Chicago-based video game designer William Chyr has designed a world governed by a consistent bizarro-physics, where a player can walk up walls and ceilings and gravity is partially governed by colors.
The game, Manifold Garden, “is a metaphor for the last 400 years of physics,” Chyr explains. “You start learning about gravity, and you expand into learning about the shape of the universe.” Within the 20-odd hours it takes to to finish the game, you go from Newton to Leonard Susskind.
The sphere of Manifold Garden is made of Escher-like staircases, cities of lattice windows, and mysterious repeating structures. (“As complex as it seems, it’s all just boxes,” Chyr says.) Backed by the independent game funder Indie Fund, the developer has now been able to hire another part-time programmer, but this is mostly a full-time, solitary labor of love that’s taken Chyr three years to complete.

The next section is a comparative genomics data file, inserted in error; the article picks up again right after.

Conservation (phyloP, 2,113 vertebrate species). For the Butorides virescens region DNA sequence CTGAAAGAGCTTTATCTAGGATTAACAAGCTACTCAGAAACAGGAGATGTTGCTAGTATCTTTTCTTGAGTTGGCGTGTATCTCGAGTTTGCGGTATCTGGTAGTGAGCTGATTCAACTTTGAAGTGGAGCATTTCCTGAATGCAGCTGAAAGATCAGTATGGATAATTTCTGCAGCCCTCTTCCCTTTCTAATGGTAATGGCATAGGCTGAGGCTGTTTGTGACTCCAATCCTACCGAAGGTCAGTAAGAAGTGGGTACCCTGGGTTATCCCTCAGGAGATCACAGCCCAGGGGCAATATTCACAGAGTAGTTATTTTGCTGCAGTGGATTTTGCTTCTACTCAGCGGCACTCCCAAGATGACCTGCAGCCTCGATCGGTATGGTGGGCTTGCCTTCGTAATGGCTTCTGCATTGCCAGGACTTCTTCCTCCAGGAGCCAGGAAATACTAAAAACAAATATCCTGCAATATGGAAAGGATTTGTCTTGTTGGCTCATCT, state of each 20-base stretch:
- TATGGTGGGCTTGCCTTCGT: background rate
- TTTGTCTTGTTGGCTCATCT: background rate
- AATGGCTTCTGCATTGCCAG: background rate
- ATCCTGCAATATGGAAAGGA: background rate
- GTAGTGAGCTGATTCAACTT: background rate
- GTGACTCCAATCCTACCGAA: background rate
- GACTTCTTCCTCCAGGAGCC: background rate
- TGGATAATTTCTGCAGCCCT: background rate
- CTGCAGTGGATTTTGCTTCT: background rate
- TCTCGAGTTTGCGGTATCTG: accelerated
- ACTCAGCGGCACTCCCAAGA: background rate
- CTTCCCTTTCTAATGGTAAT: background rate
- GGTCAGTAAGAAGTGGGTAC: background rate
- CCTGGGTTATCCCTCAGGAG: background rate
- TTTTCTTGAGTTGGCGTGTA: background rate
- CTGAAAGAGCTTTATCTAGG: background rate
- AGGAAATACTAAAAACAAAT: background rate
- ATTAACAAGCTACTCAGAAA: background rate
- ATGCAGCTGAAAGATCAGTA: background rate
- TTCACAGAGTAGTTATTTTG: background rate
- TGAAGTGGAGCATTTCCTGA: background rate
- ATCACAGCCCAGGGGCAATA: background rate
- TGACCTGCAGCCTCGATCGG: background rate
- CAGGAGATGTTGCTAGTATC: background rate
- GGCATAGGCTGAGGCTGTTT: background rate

As the game’s puzzles increase in complexity, Chyr says, its architecture becomes more complex, too, with “more real-world references.” He cites architects Tadao Ando and Frank Lloyd Wright as influences, as well as Japanese gardens. Toward the conclusion of the game, once players have had a chance to explore the rules, the visuals can get more arresting (and dizzying). “By the end, I can indulge,” Chyr says.
This is innovative stuff, but Chyr says he hopes anyone who knows how to operate a joystick or keyboard can enjoy his game. Manifold Garden hits a PC or Playstation 4 near you sometime in 2016.